Thomas Stemberg, founder of Staples, doesn't think entrepreneurs should just follow their passion.
Thomas Stemberg, founder and executive chairman of Staples, an office products retail chain, doesn't buy one piece of advice that is often given to aspiring entrepreneurs: Follow your passion.
These words, said Stemberg, who gave a talk last month at Wharton's Entrepreneurship Conference, have spawned a stream of bankrupt restaurants and golf companies. "I think following your passion is a really dumb idea. I follow a great market that provides an opportunity to satisfy customers and to make money."
In 1985 Stemberg did just that when he founded Staples. At the time, high-margin stationers dominated the sale of office supplies. Big corporations got discounts, but individuals and small businesses paid a premium. Headquartered in Framingham , Mass. , Staples now operates 1,500 stores with sales of $11.6 billion. It is the largest of the three national office superstores, which together have a market of $27.8 billion.
There is plenty to chew on in this interview, including this, which I liked:
Entrepreneurs must be willing to break the rules, said Stemberg at one point, citing the founders of Southwest Airlines, Rollin King and Herb Kelleher, who faced financial problems and 13 years of legal challenges on their way to creating a new model for their low-cost airline. "Kelleher and King were optimists and they prevailed. They did so by breaking the rules." Businesses always have to be on the move, Stemberg continued. "New competitors are springing up as old ones fade away. If the playing field is changing so much, so are the rules and you, as entrepreneurs, must break [them]."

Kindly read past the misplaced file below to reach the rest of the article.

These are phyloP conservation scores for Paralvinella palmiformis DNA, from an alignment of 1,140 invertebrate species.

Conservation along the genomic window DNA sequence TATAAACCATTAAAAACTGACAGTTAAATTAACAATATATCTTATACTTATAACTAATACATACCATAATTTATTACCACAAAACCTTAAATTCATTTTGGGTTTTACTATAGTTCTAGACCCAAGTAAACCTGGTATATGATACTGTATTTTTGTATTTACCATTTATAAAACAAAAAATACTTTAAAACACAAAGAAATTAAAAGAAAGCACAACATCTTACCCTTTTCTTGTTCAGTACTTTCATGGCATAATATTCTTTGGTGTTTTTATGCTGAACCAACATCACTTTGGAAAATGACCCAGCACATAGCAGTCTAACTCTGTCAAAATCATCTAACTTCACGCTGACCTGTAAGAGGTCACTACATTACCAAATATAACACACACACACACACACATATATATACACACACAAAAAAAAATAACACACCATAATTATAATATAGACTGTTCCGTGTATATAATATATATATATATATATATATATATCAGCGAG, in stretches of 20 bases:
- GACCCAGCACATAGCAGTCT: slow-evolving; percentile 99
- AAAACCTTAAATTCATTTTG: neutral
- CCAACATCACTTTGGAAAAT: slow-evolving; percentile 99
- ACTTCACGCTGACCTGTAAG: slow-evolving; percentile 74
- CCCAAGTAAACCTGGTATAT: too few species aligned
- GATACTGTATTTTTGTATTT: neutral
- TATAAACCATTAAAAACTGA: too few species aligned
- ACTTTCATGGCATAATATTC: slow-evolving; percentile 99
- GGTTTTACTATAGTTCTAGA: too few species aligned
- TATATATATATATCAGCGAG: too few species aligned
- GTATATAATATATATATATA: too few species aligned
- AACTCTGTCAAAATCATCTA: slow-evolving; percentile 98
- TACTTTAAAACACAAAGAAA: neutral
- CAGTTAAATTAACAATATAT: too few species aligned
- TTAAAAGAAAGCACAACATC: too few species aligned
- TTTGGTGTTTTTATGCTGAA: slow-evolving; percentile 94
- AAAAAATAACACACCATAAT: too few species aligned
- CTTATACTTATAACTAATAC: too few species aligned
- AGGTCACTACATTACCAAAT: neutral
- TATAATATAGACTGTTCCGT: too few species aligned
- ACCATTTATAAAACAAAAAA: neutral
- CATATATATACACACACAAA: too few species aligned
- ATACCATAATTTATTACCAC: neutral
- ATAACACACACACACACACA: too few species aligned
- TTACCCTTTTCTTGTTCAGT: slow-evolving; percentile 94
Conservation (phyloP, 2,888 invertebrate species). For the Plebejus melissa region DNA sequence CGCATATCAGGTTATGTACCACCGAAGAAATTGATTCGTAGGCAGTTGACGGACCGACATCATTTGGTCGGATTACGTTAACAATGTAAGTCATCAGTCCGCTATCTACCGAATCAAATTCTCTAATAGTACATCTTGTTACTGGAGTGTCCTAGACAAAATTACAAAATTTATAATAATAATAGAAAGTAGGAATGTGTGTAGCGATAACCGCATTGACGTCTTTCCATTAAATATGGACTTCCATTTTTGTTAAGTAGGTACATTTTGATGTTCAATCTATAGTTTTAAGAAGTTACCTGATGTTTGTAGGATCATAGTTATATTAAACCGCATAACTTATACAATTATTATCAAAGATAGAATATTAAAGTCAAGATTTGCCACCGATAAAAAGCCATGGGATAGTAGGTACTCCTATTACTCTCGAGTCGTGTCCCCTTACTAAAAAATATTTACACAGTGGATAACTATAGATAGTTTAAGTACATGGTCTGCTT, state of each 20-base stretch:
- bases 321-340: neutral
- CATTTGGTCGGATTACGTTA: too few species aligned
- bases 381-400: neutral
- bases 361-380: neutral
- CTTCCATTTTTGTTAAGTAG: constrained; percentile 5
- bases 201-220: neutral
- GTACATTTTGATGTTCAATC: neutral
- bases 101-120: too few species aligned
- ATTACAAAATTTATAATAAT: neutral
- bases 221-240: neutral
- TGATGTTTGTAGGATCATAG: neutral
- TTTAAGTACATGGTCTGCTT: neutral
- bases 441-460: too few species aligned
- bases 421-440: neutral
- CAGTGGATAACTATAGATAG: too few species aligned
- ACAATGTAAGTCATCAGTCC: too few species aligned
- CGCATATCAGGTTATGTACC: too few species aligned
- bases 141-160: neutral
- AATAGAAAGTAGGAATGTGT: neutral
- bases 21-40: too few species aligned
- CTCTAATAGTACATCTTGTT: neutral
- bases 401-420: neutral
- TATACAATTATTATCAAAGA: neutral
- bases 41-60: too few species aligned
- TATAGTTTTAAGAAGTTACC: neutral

Stemberg set out to break the rules of selling office products when he founded Staples. At the time, big companies did business with local stationers who gave their large customers discounts of 50% to 60% off list price. The best a small business could expect was 10% off, he said.
While researching his idea for Staples, Stemberg found that Toys R Us executives paid 85 cents for a dozen Bic pens. Individual customers and small business owners paid $3.68 for the same pens. "Let's be real," he said. "If you paid too much for advertising, maybe you got better creative. If you paid more for a lawyer, maybe you were getting better counsel. If you paid too much for Bic pens and paper clips, you were getting ripped off." Staples began to cut prices and became an outcast in the industry. Stemberg and his executive team were scorned at the annual office products convention. "Nobody wanted to be seen talking to us," he said. "Today, they trip over one another to get close to us."
The article mentions his other businesses too, one of which is Kabloom, a flower shop. They happened to open one in Melbourne, FL just a few weeks ago before I moved away. We went in to see what it was and I immediately responded "a flower shop??! How in the hell can a flower shop differentiate itself and make any money?" Well, they had blue roses in there and Mrs. Businesspundit was so taken with them that a few days later I sent her some. The store called her one week later asking how the flowers were doing, and offering to replace them if she wasn't satisfied. Wow! I guess better product selection and improved customer service is how they plan to compete. It's back to Stemberg's idea of "breaking the rules." Who would have thought the florist industry was ripe for innovation?